Does your bank have a cardless ATM? Cardless ATMs interact with your smartphone to let you withdraw cash from your bank's enabled ATMs without inserting a card into a card reader.
With some ATMs, your smartphone app generates a QR code for your withdrawal, and the ATM scanner reads the QR code off your phone. Other ATMs use near-field communications (NFC), the same technology that allows you to avoid slot readers by tapping your card or phone against a receiving sensor (think Apple Pay and digital wallet apps).
In either case, your smartphone substitutes for your card. However, that adds another avenue for fraudsters to trick you out of personal information and drain your bank account.
From a technology standpoint, cardless ATMs are relatively safe. They use tokenization to provide a random number for each transaction, avoiding transmission of the card number. The process generally requires a PIN number, thus thieves who steal your card information also need the PIN to withdraw funds. Most smartphones have layers of security, ranging from passcodes to fingerprint or face recognition that prevent smartphone thieves from taking advantage of your account.
Unfortunately, you can render all of those safeguards useless when you give your information away via a phishing text scam.
One scamming method involves text verification of your personal information (account number, password, and PIN number if required) to supposedly unlock your account. With this information, thieves can set up a phone they control using your information and add that phone to your account – allowing cardless ATM withdrawals at any time.
The text may not ask for information, but instead direct you to a fake website. You'll be asked to provide account information to allegedly unlock your account.
Fake websites can be extremely convincing, including official-looking logos, text, and pictures – and the web address is not necessarily a tipoff. (Look for a lock logo and "https" in the website, indicating a secure website – but don't count completely on those steps to detect a fraudulent site.)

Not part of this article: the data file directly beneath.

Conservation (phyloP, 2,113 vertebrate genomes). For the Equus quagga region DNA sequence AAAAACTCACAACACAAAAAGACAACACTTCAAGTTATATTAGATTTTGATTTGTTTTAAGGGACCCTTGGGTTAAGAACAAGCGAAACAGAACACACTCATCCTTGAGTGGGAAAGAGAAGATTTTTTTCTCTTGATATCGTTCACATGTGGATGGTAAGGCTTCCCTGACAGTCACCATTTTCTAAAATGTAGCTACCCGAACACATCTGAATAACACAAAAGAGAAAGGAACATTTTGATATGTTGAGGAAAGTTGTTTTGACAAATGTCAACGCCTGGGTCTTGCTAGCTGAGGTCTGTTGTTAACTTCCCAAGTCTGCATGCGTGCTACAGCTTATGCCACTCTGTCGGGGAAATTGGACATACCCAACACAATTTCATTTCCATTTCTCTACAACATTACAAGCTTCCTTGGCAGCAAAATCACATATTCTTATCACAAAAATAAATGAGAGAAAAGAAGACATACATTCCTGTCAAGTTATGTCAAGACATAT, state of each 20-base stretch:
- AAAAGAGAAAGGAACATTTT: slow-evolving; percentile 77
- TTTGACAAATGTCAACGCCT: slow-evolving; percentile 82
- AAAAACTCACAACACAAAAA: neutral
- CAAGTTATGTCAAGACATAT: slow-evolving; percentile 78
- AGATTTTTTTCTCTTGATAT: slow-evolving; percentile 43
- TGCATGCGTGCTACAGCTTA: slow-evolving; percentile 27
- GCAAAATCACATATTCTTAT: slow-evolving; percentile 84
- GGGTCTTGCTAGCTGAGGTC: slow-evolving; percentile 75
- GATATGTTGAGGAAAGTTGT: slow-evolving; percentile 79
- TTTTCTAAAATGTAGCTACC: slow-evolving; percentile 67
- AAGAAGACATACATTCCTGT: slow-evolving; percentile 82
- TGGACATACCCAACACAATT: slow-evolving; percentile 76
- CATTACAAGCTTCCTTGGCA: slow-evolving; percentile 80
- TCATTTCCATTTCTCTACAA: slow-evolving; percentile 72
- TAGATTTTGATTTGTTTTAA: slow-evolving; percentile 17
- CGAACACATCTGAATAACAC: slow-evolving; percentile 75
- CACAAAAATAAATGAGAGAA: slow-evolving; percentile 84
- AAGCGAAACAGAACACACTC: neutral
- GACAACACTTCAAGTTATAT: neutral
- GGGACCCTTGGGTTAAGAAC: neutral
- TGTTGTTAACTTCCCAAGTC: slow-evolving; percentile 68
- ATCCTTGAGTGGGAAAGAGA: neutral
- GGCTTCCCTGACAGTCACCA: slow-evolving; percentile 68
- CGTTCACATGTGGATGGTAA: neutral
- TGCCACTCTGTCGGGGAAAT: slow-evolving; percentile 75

While a PIN makes the task more difficult, thieves are sophisticated enough to know which banks require PINs with cardless transactions and which banks don't. If you fall for a phishing scam, any PIN required will be on the list of information you enter to allegedly unlock your account.
Whether or not you use cardless ATMS, if you receive a text from a source claiming to be your bank, exercise caution. Do not reply with any personal information, follow any included links, or use any phone number included in the text. Contact your bank directly through a known secure number such as the one on the back of your card or go to a branch to talk to somebody in person.
Cardless ATMs are convenient, saving transaction time and eliminating the possibility of your card getting inadvertently stuck in a reader – and overall, the process is secure. You just need to know your bank's policies and practices on cardless ATM transactions and how to identify properly enabled ATMs.
Understand how cardless ATMs work at your bank, the situations in which banks will text you based on your account status (such as fraud alert or transaction information), and how the banks will contact you if they need further information about your account. They will never ask for personal information by text, email, or over the phone unless you have initiated communications.
Don't open your accounts up by replying to suspicious bank texts. Let the thieves move on to easier targets. Evidence suggests they will find some.
If you would like to prevent identity theft, join MoneyTips and check out our free Identity Protector tool.
Originally Posted at: https://www.moneytips.com/dont-answer-that-text-from-your-bank